Tuesday, June 14, 2011

2 yak or not 2 yak...

I found a fabulous blog today by exzuberant who focuses on math in the classroom.  Many posts caught my eye and I'll be spending a lot of time going back and reading the ones I didn't have time for but I wanted to talk about the original one that jumped out at me.

A short excerpt: 
Would you like 2 yaks or 3 yaks with that test?
I took a (small) risk last week and tried something different for our Year 8 Algebra test. I'm calling it the "2-Yak/3-Yak test". The idea in a nutshell: students choose the level of difficulty of the test.

Each section of the test provides questions grouped into level of difficulty indicated by the number of yaks. Students were required to do the 2-Yak column, and then for each section choose between the 1-Yak or the 3-Yak column. If students selected the 2-Yak/3-Yak combo, they would automatically get the marks for the 1-Yak questions. I suggested to students that if they wanted to do the 3-Yak questions but thought they might be too hard, to just do the 1-Yak/2-Yak, move on to the next section - and then at the end, if they had more time, go back and try some 3-Yak questions.

I thought this was such an interesting concept!  Every student is required to attempt column 2 and then based on their skill level, attempt 1 or 3.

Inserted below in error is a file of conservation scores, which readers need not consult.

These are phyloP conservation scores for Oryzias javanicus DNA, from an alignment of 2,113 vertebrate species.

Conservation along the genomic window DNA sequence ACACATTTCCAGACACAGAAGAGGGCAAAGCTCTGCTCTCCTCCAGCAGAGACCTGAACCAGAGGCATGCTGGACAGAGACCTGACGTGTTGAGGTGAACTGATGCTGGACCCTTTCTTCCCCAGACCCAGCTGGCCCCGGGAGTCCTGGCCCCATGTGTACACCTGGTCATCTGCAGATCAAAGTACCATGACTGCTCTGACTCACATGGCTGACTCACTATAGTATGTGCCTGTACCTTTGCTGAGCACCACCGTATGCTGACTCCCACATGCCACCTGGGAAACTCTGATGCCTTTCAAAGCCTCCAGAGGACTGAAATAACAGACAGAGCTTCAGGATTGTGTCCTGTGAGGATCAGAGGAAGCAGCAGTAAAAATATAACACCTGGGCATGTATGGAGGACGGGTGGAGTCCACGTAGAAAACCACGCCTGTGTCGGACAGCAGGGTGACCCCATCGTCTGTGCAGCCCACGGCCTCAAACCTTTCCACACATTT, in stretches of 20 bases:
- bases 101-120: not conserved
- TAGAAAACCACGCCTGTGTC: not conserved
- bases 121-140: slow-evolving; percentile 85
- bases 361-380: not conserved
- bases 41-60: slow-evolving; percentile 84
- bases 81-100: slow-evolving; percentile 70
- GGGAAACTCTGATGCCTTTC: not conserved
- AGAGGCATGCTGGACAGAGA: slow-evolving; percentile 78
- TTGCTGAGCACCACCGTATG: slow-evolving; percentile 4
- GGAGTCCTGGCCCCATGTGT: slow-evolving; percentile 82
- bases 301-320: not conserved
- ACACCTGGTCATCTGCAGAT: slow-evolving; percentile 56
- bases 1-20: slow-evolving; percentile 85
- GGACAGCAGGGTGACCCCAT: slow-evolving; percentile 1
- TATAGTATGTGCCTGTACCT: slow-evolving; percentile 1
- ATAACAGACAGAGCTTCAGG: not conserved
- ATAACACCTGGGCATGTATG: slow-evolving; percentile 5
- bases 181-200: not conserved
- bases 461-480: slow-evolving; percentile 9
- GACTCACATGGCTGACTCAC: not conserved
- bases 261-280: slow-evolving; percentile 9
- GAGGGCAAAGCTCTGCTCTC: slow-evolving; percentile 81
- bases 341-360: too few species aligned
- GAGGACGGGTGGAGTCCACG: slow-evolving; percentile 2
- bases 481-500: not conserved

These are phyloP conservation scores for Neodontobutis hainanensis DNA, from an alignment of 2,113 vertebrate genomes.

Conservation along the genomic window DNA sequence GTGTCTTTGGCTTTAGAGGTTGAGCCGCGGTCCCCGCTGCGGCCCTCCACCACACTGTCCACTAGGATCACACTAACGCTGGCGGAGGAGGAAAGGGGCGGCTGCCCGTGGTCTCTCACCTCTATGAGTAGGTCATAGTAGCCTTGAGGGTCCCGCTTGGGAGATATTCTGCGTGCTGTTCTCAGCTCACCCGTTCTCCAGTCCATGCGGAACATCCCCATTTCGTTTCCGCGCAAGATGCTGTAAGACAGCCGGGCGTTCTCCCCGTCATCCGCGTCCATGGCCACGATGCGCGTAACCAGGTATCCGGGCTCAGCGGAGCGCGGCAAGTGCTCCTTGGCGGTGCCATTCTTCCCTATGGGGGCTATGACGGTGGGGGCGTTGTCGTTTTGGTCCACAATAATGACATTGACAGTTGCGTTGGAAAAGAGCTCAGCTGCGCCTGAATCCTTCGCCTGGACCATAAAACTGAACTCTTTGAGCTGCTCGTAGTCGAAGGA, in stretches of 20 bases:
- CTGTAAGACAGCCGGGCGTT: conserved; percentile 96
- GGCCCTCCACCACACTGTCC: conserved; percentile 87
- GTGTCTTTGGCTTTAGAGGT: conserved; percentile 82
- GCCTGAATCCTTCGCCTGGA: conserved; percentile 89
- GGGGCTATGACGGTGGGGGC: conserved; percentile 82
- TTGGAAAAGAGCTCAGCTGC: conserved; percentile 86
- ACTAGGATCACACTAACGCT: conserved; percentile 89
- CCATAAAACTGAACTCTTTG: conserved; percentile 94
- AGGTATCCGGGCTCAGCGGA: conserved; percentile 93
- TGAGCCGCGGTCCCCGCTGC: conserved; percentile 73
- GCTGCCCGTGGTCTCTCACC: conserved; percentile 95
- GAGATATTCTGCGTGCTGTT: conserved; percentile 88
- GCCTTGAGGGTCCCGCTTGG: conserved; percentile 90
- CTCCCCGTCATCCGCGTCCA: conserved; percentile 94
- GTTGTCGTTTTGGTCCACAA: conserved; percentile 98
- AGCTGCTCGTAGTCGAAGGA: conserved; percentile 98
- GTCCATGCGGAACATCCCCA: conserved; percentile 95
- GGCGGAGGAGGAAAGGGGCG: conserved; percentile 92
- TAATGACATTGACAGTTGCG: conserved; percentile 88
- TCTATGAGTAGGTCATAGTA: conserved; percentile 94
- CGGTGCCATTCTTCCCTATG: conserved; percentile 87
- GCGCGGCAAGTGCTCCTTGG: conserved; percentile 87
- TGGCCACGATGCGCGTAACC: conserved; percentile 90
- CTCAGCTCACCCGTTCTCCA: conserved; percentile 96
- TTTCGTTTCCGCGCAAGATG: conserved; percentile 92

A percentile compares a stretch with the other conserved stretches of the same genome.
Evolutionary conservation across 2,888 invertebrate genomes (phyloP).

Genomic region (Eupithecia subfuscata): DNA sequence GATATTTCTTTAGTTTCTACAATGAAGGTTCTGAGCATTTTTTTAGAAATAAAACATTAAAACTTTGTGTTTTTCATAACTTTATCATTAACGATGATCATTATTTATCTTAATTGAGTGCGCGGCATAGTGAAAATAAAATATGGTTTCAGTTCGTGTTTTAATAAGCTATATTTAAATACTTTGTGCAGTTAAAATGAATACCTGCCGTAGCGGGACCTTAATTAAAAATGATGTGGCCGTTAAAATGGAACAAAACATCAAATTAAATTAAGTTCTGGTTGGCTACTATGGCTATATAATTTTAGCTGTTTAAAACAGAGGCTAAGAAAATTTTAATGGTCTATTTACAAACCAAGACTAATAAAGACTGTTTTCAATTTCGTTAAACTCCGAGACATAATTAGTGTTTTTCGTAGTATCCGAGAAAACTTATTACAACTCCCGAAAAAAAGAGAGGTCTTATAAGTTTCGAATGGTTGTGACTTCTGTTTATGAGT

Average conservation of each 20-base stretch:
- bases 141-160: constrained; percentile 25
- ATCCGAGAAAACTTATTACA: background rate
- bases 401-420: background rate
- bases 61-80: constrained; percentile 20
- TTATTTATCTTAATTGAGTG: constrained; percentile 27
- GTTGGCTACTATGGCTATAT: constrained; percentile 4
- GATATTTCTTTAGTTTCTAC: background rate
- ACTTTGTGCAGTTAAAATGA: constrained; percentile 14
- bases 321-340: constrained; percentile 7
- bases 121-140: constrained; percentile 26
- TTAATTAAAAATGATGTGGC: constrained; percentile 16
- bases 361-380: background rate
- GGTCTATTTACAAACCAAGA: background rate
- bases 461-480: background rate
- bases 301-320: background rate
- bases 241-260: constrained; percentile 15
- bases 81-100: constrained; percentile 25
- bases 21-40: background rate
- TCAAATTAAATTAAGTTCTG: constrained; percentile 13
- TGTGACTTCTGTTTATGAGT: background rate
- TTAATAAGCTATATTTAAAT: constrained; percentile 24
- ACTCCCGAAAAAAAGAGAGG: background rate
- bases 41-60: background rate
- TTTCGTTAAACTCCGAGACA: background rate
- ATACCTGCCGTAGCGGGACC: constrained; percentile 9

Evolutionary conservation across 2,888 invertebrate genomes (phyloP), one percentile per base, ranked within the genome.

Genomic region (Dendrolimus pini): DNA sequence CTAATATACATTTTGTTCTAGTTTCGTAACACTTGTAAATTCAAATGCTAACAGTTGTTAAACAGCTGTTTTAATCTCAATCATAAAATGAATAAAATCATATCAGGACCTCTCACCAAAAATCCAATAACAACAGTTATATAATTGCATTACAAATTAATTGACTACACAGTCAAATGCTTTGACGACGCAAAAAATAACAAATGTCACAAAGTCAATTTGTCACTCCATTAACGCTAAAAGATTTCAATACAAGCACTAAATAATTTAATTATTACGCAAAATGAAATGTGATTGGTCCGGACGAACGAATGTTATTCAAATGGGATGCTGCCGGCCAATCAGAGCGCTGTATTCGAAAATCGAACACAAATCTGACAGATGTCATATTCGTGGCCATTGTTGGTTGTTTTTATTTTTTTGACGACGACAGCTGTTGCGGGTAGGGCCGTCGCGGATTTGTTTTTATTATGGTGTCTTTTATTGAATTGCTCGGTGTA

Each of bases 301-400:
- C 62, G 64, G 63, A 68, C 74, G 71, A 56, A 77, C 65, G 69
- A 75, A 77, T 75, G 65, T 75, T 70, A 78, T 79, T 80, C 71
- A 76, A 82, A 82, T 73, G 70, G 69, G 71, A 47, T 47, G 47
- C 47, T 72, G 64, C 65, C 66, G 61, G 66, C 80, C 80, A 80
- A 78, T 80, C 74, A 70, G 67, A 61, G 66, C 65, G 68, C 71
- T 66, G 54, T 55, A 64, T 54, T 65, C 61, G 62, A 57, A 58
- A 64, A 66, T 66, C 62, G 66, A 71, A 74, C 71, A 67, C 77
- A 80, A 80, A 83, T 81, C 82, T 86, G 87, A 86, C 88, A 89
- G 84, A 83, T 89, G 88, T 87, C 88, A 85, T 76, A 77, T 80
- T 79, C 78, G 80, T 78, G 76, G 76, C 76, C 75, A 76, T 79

My only concern would be that some of my stronger students would attempt column 1 because they know that they'll get it right whereas column 3 might cause them to lose marks.

Exzuberant answers this question as follows:

  • It turned out to be quite easy to allocate automatic 1-Yak marks to students who didn't do that column. In most cases I gave them full marks - although if I saw the student didn't really understand the concept I docked a mark. But it was very clear there was no need for these students to do the 1-Yak questions

  • I ended up giving all students two scores: a Baseline score (1-Yak+2-Yak or 2x 2-Yak) and an Extension Score based on the number of correct 3-Yak questions. In my markbook, I recorded these in two columns - treating them as two different tests. For my final grading, I will weight them so students doing the 3-Yak question get the equivalent of 0.5 marks extra per 3-Yak question.

  • When you're focusing on Standards based grading, this system is a lot easier to work with.  I'm not exactly sure how I can transfer these marks to my own grading system.

    Question to You  If you were to try a test like this, how would you determine a final mark?

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